• "China de los ojos negros"
A grito abierto º8 (album)| Antonio Aguilar (Discos Odeón)
  • Released: 1958
  • Track Listing
    • "Las mañanitas"
    • "Mi lupita"
    • "Alta y delgadita"
    • "Día venturoso"
A grito abierto º9 (album) | Antonio Aguilar (Discos Odeón)
  • Released: 1960
  • Track Listing
    • "El chivo"
    • "La elisa"
    • "Al pie del cañón"
    • "Dos palomas"

See also


  1. ^ "Sepultan a Tony Aguilar en su rancho "El Soyate", en Zacatecas". Proceso. 22 June 2007. Retrieved 29 April 2017.
  2. ^ a b "Registro Civil de Villanueva: Nacimientos, matrimonios 1913-1936". FamilySearch. Retrieved 6 December 2012.
  3. ^ a b c d e "Mariachi Icon Antonio Aguilar Dies at 88". Billboard. 20 June 2007. Retrieved 31 October 2014.
  4. ^ "Antonio Aguilar - Actor: Movie (125 credits)". Internet Movie Database. Retrieved 31 October 2014.
  5. ^ Cruz Bárcenas, Arturo (28 April 2000). "Antonio Aguilar celebró 50 años de charro cantor". Jornada. Retrieved 29 April 2017.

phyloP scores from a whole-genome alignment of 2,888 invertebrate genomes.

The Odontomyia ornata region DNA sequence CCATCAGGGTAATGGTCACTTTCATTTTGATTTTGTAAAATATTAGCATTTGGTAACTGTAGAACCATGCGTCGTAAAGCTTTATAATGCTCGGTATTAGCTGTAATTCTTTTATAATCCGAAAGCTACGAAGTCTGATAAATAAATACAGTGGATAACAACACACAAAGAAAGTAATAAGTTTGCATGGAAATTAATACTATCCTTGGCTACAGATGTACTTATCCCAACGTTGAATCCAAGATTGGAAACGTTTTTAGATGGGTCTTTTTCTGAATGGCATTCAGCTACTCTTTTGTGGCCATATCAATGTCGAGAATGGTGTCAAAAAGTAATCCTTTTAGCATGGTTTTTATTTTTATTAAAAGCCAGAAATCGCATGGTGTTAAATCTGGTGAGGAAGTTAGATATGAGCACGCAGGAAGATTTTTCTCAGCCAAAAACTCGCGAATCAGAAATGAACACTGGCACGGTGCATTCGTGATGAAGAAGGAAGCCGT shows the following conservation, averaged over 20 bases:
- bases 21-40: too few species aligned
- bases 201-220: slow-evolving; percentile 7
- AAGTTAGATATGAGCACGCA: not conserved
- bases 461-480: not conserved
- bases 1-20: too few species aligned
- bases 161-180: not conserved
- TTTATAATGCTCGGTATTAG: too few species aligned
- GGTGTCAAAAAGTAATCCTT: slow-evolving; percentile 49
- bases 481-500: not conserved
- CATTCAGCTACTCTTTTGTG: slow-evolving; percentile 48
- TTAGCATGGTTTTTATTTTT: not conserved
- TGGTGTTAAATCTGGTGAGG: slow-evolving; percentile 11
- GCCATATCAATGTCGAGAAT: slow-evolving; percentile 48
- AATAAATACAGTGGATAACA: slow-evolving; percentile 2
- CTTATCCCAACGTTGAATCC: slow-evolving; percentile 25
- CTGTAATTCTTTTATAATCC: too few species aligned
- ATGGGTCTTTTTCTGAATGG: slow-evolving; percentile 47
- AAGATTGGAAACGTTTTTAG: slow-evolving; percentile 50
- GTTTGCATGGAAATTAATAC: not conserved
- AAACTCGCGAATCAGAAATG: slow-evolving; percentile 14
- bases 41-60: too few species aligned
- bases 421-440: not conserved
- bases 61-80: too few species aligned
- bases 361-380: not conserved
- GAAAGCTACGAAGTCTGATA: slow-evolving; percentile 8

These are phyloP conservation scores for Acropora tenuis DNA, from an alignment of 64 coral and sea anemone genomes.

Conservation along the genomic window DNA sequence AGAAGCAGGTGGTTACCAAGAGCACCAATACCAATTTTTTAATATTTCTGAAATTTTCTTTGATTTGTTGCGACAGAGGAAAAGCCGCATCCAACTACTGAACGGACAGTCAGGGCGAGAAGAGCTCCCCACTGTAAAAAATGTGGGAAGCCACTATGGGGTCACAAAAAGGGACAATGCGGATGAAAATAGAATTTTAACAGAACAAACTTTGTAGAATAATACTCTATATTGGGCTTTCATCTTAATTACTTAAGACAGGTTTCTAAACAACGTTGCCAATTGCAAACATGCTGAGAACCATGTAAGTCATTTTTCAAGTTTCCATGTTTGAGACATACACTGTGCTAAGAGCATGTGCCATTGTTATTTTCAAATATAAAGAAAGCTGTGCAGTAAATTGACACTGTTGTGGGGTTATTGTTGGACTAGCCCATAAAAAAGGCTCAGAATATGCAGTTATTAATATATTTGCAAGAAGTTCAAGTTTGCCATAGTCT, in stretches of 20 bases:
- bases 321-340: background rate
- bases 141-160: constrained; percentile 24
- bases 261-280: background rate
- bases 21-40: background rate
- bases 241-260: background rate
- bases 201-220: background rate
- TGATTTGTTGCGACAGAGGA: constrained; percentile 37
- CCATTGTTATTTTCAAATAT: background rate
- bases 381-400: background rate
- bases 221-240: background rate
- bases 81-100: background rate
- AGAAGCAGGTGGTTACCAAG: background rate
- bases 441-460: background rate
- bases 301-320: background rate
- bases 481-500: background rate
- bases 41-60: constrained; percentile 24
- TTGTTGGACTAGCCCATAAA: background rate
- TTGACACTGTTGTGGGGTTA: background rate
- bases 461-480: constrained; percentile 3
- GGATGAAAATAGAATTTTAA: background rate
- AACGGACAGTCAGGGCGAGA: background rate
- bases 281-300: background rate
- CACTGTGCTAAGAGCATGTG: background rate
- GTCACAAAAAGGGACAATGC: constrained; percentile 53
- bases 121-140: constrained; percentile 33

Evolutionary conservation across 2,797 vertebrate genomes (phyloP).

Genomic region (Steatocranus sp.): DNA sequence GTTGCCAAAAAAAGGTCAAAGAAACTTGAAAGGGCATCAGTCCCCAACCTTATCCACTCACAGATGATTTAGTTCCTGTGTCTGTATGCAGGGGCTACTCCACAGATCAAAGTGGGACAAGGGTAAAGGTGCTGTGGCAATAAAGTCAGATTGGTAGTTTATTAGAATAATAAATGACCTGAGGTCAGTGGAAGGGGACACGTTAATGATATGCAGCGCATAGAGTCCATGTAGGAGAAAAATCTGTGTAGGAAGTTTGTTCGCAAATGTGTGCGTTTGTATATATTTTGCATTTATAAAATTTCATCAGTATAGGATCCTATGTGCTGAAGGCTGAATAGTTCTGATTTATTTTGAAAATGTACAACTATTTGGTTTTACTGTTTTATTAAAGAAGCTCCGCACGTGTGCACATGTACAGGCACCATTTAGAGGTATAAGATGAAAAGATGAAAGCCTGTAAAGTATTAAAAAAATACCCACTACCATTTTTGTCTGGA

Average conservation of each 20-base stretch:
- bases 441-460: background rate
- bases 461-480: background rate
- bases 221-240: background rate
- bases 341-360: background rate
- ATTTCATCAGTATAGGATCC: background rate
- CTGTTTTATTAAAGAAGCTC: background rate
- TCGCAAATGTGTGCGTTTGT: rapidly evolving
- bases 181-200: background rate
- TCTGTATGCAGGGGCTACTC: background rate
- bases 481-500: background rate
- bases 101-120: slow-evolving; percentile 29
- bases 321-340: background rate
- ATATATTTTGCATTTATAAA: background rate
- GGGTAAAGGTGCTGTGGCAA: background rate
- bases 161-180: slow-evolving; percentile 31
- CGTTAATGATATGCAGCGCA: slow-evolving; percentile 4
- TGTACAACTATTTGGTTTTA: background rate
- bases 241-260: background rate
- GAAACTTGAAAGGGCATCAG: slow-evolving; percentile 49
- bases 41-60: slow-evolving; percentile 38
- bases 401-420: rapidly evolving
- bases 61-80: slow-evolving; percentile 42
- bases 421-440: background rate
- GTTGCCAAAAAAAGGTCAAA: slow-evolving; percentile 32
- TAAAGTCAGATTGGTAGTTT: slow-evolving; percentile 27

6. ^ a b "Internet Movie Database - Awards for Antonio Aguilar". IMDb. Retrieved 7 November 2011.
  7. ^ "Una Vida de Corrido. Antonio Aguilar". Somos. No. 195 - special issue. Mexico City: Editorial Televisa (published 1 May 2000). 2000. p. 104.
  8. ^ Ankeny, Jason. "Antonio Aguilar Biography". All Music Guide. Rovi Corporation. Retrieved 5 January 2010.
  9. ^ "Angela Barraza de Aguilar, 'United States Border Crossings from Mexico to United States, 1903-1957'". FamilySearch.
  10. ^ AP via The Guardian, "Mexican Mariachi Singer Dies at 89", 19 June 2007
  11. ^ "Hollywood Walk of Fame database".
  12. ^ "Lo Nuestro – Historia". Univision (in Spanish). Univision Communications. Archived from the original on 26 June 2015. Retrieved 8 March 2014.
  13. ^ "ASCAP Latin Heritage Award". ASCAP. Retrieved 8 December 2020.

External links

This page was last edited on 22 May 2024, at 22:25